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October 14, 2014
by Nick Spacek

Comedian Jonah Ray is a man of many media. In addition to being one of the founding members of the Nerdist podcast, as well as his own podcast, Jonah Raydio, there’s his absurdly wonderful television program on Comedy Central, The Meltdown, which he co-hosts with Kumail Nanjiani. However, television and podcasts evidently wasn’t enough for Ray, because he’s just started his own record label, Literally Figurative Records.
The label aims to take punk rock’s DIY ethos and apply them to standup comedy. As Ray states on his Tumblr, “I had always thought it would be neat to treat my comedy as if it were a band. By making buttons, stickers, and of course, putting out a 7” record.” It’s an intriguing concept, because – in addition to releasing vinyl LPs and 7-inches of stand-up comedy, there’s a split single series the label will undertake called the Mutual Appreciation Society, pairing comedians and musicians.

We spoke with Ray by phone about his history in punk, Literally Figurative, and a whole slew of other things.

I know A Special Thing Records is helping you distribute Literally Figurative, but is your label a stand-alone thing or an imprint?

Jonah Ray: It’s essentially an imprint. I had the idea for it, and just personally, I wanted to clear with the AST guys, because they’ve put out my record, and they kind of have the L.A. scene label, as it were, and I just kind of wanted to make it friendly. Just kind of, “Hey, I had this idea and wanted to start my own thing. I hope it’s not going to be a problem.”

So, I talked to Ryan [McManemin], and told him that I’m going to be putting out weird things, and not too many full-lengths at all. Then, a couple days later, Ryan called me, and was like, “What if we did things together, and we just helped you with the infrastructure, and you just got to do whatever you wanted to do?” So, yeah – I guess an imprint would be the closest to what we’re doing.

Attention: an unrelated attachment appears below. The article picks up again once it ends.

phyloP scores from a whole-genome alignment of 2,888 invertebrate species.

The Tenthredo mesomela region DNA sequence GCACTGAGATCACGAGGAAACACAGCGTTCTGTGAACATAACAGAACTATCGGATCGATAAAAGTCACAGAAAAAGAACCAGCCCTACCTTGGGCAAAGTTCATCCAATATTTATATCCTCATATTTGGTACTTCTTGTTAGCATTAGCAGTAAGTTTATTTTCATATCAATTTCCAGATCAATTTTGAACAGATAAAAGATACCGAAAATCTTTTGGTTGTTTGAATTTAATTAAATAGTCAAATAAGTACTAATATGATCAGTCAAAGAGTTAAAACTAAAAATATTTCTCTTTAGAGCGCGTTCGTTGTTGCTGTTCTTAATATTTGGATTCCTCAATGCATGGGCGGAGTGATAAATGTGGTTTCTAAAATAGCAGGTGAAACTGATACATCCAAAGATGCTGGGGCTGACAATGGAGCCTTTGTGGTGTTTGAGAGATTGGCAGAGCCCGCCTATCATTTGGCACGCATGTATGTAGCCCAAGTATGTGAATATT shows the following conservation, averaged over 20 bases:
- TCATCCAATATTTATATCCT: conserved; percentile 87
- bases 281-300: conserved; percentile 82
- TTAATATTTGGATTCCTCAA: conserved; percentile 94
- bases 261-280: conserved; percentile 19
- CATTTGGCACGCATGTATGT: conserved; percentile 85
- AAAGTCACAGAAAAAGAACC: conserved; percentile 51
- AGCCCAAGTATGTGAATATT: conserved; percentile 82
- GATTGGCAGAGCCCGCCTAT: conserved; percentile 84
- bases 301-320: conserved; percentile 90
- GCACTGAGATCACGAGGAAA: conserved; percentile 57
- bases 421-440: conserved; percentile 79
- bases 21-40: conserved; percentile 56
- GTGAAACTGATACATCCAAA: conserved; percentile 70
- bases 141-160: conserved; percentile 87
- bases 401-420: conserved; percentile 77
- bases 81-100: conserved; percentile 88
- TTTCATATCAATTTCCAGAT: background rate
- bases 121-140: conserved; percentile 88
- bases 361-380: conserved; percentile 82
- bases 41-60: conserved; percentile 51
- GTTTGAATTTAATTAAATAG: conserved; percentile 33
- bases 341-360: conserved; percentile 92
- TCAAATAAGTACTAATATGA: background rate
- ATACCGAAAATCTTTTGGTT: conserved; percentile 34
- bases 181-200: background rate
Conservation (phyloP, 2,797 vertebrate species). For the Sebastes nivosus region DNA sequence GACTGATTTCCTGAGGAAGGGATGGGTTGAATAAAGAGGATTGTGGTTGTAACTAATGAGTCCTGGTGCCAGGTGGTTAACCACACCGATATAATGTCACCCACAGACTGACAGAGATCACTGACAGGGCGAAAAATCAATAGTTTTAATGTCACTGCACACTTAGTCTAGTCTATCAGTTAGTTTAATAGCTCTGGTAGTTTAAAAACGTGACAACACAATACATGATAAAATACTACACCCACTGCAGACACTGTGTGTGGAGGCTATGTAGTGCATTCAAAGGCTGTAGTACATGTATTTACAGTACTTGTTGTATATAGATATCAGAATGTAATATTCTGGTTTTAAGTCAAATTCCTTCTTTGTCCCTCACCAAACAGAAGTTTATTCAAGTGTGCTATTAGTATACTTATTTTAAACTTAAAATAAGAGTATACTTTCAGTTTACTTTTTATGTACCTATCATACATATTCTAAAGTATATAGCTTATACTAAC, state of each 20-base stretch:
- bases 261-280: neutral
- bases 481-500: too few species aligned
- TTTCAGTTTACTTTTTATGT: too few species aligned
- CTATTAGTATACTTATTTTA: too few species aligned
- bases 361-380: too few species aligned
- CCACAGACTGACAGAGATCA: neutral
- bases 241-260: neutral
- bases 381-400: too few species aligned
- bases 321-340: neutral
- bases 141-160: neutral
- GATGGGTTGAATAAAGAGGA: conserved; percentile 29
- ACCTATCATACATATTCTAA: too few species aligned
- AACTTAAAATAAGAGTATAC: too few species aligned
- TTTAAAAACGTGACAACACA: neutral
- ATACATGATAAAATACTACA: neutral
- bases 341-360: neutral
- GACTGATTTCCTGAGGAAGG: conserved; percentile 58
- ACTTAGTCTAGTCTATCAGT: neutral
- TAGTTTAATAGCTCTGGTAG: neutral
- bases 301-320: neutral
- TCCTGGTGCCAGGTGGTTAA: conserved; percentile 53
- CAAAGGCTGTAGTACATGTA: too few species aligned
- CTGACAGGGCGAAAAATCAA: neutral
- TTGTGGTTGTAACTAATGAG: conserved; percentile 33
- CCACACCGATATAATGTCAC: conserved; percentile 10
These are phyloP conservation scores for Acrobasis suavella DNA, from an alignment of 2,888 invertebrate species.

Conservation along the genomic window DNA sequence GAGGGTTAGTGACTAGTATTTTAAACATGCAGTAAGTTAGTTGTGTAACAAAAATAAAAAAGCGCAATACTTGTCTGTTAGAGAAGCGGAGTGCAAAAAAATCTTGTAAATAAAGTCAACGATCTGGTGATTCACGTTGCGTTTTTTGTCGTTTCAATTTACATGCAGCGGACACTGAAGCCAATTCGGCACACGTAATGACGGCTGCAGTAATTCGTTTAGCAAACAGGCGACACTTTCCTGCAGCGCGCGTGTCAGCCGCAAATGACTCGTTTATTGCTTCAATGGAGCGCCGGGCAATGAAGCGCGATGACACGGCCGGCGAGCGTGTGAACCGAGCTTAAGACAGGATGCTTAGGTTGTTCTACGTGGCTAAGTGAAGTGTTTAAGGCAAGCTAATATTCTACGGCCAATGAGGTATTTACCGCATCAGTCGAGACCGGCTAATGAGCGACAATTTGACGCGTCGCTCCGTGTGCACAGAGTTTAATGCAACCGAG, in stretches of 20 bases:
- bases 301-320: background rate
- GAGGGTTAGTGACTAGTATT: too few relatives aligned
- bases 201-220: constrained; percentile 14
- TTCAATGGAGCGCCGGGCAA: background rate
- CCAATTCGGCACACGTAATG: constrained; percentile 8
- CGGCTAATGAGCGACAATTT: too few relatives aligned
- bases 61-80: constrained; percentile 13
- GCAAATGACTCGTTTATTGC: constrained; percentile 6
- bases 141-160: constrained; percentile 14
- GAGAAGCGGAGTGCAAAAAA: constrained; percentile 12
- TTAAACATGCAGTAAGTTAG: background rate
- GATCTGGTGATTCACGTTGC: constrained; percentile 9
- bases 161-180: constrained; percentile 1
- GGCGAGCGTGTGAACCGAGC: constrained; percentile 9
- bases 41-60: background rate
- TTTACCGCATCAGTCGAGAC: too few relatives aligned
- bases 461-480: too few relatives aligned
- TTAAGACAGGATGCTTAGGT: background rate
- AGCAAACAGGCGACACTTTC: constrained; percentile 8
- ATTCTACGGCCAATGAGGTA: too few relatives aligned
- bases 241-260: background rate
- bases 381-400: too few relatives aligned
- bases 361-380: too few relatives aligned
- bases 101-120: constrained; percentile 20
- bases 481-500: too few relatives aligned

I like the idea that you’re going to just put out a few LPs.

Yeah. The Nick Yousseff album [Stop Not Owning This] is because he wanted to put it out on vinyl. He didn’t know how to do it, and I think that guy is so funny. I felt I should be the one to do it, to help him out. And with Matt Dwyer, I just think he’s one of the funniest guys. He’s been around for so long, and someone should put something of his [out].

And the whole punk rock thing with 7-inches and whatnot, as well.

Well, yeah. I’ve had elements of that in everything that I’ve done, just by it being a part of who I am. Like, with The Meltdown show: I just thought it would be cool to have a poster for every show I did, like you would, if you were a band. You’d make a flier, if you were having a show. I always did them on my own, then I met up with this guy, Dave Kloc. He was like, “I like how you have a flier for every show. It’s like this cool punk rock thing. I’ll design ‘em, if you want.” And, so, that kind of started that relationship, which was pretty awesome. He makes such amazing stuff.

It was funny, because last night, on The Meltdown show, Dave Chappelle stopped in, and [Kloc] handed him a poster, and [Chappelle] was like, “What’s this?” [Kloc] was like, “We do a poster for the show every week, and [Chappelle] was like, “That’s a really cool idea!” [Kloc] ran over to tell me, “Dave Chappelle thinks something you did is a really cool idea!” I was like, “Well, we can all just kill ourselves.”

“We’re done!”

Yeah, exactly. People get weirded out when you say a term like “it’s a punk thing,” but it’s just like, a way I like stuff. It’s the aesthetic and the ethos of what I grew up with, and just the DIY thing. I just don’t see any reason for not doing things like that anymore.